Album Review: Patty Griffin — American Kid
Inspired in part by her late father, who was a teacher, World War II veteran, and the son of Irish immigrants, Patty Griffin’s American Kid–her first album of original music in six years as well as her debut on New West Records—is one of the most gorgeous collections of music we’re likely to hear all year. Simultaneously an album of mourning and a celebration of life, American Kid portrays the ache of loss with heartrending clarity while finding moments of comfort in old memories (“Irish Boy”) and spirituality (album opener “Go Wherever You Wanna Go”).
Brothers Luther and Cody Dickinson (North Mississippi Allstars) give “Don’t Let Me Die in Florida” a gritty, bluesy edge with their “can-jo” (a homemade banjo made out of a coffee can) and percussion, respectively, while Robert Plant contributes haunting harmonies to “Ohio.” The album’s only cover, Lefty Frizzell’s tender “Mom and Dad’s Waltz,” is a highlight, with only guitar and mandolin accompanying Griffin’s poignant vocal. “Waltz” also a fine companion to Frizzell’s “I Want to Be with You Always,” which Griffin sang with Buddy Miller on his 2011 project, The Majestic Silver Strings.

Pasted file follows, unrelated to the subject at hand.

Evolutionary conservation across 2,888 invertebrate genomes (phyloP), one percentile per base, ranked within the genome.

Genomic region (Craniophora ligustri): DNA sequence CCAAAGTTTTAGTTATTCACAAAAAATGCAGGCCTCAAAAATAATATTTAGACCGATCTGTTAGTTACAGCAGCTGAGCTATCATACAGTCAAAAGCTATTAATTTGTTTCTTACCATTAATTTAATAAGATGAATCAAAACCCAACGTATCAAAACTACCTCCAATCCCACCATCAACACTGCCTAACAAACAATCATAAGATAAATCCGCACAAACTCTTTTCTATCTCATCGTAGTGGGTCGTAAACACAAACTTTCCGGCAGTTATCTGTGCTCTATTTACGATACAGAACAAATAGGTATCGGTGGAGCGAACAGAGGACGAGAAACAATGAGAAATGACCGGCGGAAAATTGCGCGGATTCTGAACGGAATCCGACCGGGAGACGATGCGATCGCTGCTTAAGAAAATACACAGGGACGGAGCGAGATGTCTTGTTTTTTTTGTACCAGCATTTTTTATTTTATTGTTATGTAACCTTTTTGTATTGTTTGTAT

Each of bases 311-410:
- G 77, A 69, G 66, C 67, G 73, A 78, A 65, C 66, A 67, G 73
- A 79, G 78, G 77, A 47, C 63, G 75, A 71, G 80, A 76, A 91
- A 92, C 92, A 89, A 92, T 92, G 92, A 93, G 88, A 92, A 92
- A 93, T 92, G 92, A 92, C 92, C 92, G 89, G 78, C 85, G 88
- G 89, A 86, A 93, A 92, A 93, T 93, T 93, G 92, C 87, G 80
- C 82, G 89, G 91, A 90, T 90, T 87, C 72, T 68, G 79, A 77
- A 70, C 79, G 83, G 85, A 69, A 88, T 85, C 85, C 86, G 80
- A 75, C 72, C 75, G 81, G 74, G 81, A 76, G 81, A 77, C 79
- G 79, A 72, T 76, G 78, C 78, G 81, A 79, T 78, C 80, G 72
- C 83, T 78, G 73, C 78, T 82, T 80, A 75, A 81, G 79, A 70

“Get Ready, Marie,” with its barroom piano and drunken chorus telling the tale of a tipsy groom shambling down the aisle on his wedding day, is a charming and much-needed moment of levity, as it leads into “Not a Bad Man,” a song delivered from the point of view of a soldier who is suffering from post-traumatic stress disorder: “I bet you see a stranger when you look at me/When I look in the mirror, I know that’s what I see.”
Griffin is one of the most talented songwriters in contemporary folk music, leading artists like Emmylou Harris and The Dixie Chicks to cover her work over the years. American Kid features multiple songs that stand among her best work yet, especially closing track “Gonna Miss You When You’re Gone.” “Now the secrets you keep will be the things I’ll never know,” she sings over Craig Ross’ Omnichord. It’s a sentiment familiar to any person who’s ever mourned a loved one and grieved the loss not only of what was, but what could have been. Superbly written and beautifully sung, “Gonna Miss You When You’re Gone”–and the entirety of American Kid — is so personal, so revealing, that it is occasionally painful to hear. But as easily as Griffin’s music wounds, it also heals.
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